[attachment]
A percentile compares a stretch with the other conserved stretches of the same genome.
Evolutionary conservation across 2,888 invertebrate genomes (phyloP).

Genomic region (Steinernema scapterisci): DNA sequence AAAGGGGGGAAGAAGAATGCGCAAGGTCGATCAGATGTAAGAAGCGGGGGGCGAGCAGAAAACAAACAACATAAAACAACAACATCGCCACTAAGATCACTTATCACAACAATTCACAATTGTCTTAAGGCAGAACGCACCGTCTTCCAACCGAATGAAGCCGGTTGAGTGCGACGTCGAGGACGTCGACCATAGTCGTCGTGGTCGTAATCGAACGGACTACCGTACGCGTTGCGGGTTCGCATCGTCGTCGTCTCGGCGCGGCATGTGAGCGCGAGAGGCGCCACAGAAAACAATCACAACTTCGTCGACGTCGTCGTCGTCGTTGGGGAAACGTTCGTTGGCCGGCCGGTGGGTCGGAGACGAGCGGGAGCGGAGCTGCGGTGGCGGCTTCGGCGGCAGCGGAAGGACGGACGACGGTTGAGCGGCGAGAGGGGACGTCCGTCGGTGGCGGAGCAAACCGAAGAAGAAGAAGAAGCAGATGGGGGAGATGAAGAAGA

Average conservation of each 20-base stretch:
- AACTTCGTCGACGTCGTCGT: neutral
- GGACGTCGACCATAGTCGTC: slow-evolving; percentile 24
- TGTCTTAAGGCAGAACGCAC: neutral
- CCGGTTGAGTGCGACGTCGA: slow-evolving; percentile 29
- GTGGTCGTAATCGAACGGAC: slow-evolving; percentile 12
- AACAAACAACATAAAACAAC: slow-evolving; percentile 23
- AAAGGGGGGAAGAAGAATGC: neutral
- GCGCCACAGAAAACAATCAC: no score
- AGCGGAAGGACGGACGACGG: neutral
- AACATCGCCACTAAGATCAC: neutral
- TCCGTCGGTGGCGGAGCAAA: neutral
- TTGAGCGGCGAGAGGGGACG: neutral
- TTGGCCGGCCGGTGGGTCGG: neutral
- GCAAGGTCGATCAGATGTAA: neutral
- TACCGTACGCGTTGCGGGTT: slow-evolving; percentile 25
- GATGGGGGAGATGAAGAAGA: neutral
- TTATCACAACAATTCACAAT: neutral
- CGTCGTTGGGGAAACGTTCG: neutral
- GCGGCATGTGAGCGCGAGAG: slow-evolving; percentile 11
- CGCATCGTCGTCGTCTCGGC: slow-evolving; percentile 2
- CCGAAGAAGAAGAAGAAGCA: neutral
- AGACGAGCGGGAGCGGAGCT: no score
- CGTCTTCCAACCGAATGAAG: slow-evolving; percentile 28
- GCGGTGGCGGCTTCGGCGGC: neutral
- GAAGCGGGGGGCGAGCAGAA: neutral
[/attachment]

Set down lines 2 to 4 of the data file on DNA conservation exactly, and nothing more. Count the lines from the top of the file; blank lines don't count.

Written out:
Evolutionary conservation across 2,888 invertebrate genomes (phyloP).

Genomic region (Steinernema scapterisci): DNA sequence AAAGGGGGGAAGAAGAATGCGCAAGGTCGATCAGATGTAAGAAGCGGGGGGCGAGCAGAAAACAAACAACATAAAACAACAACATCGCCACTAAGATCACTTATCACAACAATTCACAATTGTCTTAAGGCAGAACGCACCGTCTTCCAACCGAATGAAGCCGGTTGAGTGCGACGTCGAGGACGTCGACCATAGTCGTCGTGGTCGTAATCGAACGGACTACCGTACGCGTTGCGGGTTCGCATCGTCGTCGTCTCGGCGCGGCATGTGAGCGCGAGAGGCGCCACAGAAAACAATCACAACTTCGTCGACGTCGTCGTCGTCGTTGGGGAAACGTTCGTTGGCCGGCCGGTGGGTCGGAGACGAGCGGGAGCGGAGCTGCGGTGGCGGCTTCGGCGGCAGCGGAAGGACGGACGACGGTTGAGCGGCGAGAGGGGACGTCCGTCGGTGGCGGAGCAAACCGAAGAAGAAGAAGAAGCAGATGGGGGAGATGAAGAAGA

Average conservation of each 20-base stretch: